Brazil's southern soybean crop seen at 8-year low, crop tour reports
PORTO ALEGRE, Brazil -- Agroconsult, a Brazilian farm business consultancy, has updated its crop projection after its traditional “Crop Rally.”
The Crop Rally is a group of several analysts who travel through the country’s top producing states to estimate the crop size. Though it does not underestimate the losses, Agroconsult projects a record soybean crop of 123.5 million metric tons on a surface of 90.9 million acres.
According to the consultancy, the Brazilian crop could have been bigger but “the rains took longer to fall in the country this year.” On the other hand, when the rains started to fall, “the crops developed in optimal conditions.” The average yield estimate is 49.9 bushels per acre.
The Rally passed through Rio Grande do Sul, the state most affected by drought this season, from March 9 to 13. According to Agroconsult, the losses in the state would mean a shrink of nearly 3.0 million metric tons in Brazil’s overall soybean production. In February, the consultancy had projected an output of 126.3 million metric tons. Rio Grande do Sul alone would produce 12.7 million metric tons of soy. The state is having the worst yields in eight years. Agroconsult puts it at 31.2 bushels per acre – 40% less than last year.
The better-than-expected yields would come from the states of Maranhao, Tocantins, Sao Paulo, Minas Gerais, and Santa Catarina. “The positive performance in those states compensated for the losses in Rio Grande do Sul,” stated Andre Debastiani, coordinator of the Crop Rally.
Due to the irregular rains and the delay of the implementation of the second corn crop, Agroconsult has reduced its output forecast. The drop is 3% compared with the previous estimate, and the output would be 74.7 million metric tons. As of the first week of April, the planting is almost concluded, and the Center-West has climate conditions considered adequate.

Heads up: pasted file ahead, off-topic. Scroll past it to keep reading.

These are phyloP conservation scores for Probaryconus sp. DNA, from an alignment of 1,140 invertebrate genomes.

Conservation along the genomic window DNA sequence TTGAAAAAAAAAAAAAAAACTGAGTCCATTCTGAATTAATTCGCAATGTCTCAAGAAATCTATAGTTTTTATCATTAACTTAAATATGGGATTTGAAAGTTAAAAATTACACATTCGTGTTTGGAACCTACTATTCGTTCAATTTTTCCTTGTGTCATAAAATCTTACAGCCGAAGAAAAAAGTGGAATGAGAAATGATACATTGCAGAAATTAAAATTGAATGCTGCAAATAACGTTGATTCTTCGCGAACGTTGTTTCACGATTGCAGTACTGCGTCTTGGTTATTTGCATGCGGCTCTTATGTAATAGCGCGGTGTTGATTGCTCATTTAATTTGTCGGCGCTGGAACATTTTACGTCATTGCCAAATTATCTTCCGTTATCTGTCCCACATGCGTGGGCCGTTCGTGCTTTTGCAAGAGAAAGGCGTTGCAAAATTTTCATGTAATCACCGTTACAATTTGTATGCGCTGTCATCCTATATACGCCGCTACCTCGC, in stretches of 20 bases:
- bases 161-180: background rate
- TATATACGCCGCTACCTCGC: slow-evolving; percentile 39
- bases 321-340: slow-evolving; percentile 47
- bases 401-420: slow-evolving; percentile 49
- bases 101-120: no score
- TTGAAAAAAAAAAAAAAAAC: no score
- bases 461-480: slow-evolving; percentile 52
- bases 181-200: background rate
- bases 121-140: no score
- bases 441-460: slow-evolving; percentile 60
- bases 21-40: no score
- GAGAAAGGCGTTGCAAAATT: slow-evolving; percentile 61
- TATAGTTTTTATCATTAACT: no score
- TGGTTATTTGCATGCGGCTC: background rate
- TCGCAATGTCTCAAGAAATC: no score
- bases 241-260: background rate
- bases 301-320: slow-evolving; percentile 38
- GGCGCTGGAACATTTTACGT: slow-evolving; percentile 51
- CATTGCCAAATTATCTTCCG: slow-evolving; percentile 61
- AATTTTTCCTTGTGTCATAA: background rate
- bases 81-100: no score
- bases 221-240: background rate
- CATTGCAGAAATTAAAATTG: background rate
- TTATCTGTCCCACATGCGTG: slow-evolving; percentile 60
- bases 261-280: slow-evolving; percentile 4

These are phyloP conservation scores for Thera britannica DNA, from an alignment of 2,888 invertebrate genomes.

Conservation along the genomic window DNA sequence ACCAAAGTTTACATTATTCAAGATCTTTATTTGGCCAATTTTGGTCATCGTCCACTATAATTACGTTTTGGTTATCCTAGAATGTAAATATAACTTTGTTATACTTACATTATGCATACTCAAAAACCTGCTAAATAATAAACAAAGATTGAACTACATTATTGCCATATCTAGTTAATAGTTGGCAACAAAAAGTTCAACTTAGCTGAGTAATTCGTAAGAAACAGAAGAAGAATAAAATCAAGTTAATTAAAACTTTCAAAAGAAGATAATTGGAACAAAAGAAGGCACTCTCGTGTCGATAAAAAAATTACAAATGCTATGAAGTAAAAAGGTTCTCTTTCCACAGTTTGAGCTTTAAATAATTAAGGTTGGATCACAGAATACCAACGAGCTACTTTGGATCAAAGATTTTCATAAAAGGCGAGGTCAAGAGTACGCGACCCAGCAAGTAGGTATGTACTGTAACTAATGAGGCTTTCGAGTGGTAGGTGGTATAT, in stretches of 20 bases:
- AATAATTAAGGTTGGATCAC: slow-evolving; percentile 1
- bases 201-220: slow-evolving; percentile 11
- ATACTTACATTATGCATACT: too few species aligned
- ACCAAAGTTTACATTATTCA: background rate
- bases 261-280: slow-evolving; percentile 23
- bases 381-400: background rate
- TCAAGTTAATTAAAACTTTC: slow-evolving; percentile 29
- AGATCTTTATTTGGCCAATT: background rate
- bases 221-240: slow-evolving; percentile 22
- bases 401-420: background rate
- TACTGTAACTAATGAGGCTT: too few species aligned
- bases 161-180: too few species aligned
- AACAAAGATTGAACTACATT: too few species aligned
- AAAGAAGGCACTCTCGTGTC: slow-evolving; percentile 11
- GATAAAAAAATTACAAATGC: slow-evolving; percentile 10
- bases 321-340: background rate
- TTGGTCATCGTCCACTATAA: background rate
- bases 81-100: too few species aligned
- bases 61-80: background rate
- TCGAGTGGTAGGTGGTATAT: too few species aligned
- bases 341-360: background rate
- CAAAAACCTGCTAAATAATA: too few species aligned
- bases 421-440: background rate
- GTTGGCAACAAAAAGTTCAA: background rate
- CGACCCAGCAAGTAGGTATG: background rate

Porto Alegre consultancy Safras & Mercado has a similar forecast for the second corn crop, putting it at a record 73.8 million metric tons, though it was reduced from previous estimates.
No Brazilian state has put any restriction on agriculture work during this coronavirus outbreak. With its most populous state, Sao Paulo, under a “stay-at-home” law as are most states, ethanol demand has dropped over 50% in one week.
Some ethanol mills are reportedly selling their corn stocks because prices are still high. One ethanol producing mill sold nearly 10,000 tons of corn to a poultry production facility.
Brazil’s iron ore exports have been beaten by the coronavirus with less than half of the volume usually exported in the first three months of the year. But according to market analyst Carlos Cogo, Brazil’s soybean exports would be the least affected by the outbreak because the “harvest has been delayed. Brazil will also take advantage of a devalued currency and the sectors benefited would be food and beverages, shoes, furnitures and clothing,” said Cogo.
In March, Brazil exported 11.5 million metric tons of soybeans, 147,000 tons of corn, and 1.4 million metric tons of soy meal. In the coming days, 1.6 million metric tons more of soybeans would be exported.
Though all the Brazilian ports remain open, logistical problems have been reported due to the delays of truck deliveries to ports. Several truckers are afraid of being infected by the new coronavirus.
Soybean prices at the Port of Paranagua are at a record of over R$ 100 per bag of 60 kilograms and corn prices at R$ 60 per bag. One dollar is worth R$ 5.20 (04.01).
Brazil’s confirmed COVID-19 cases are 5,717 and the death toll rose to 201, according to the Ministry of Health.
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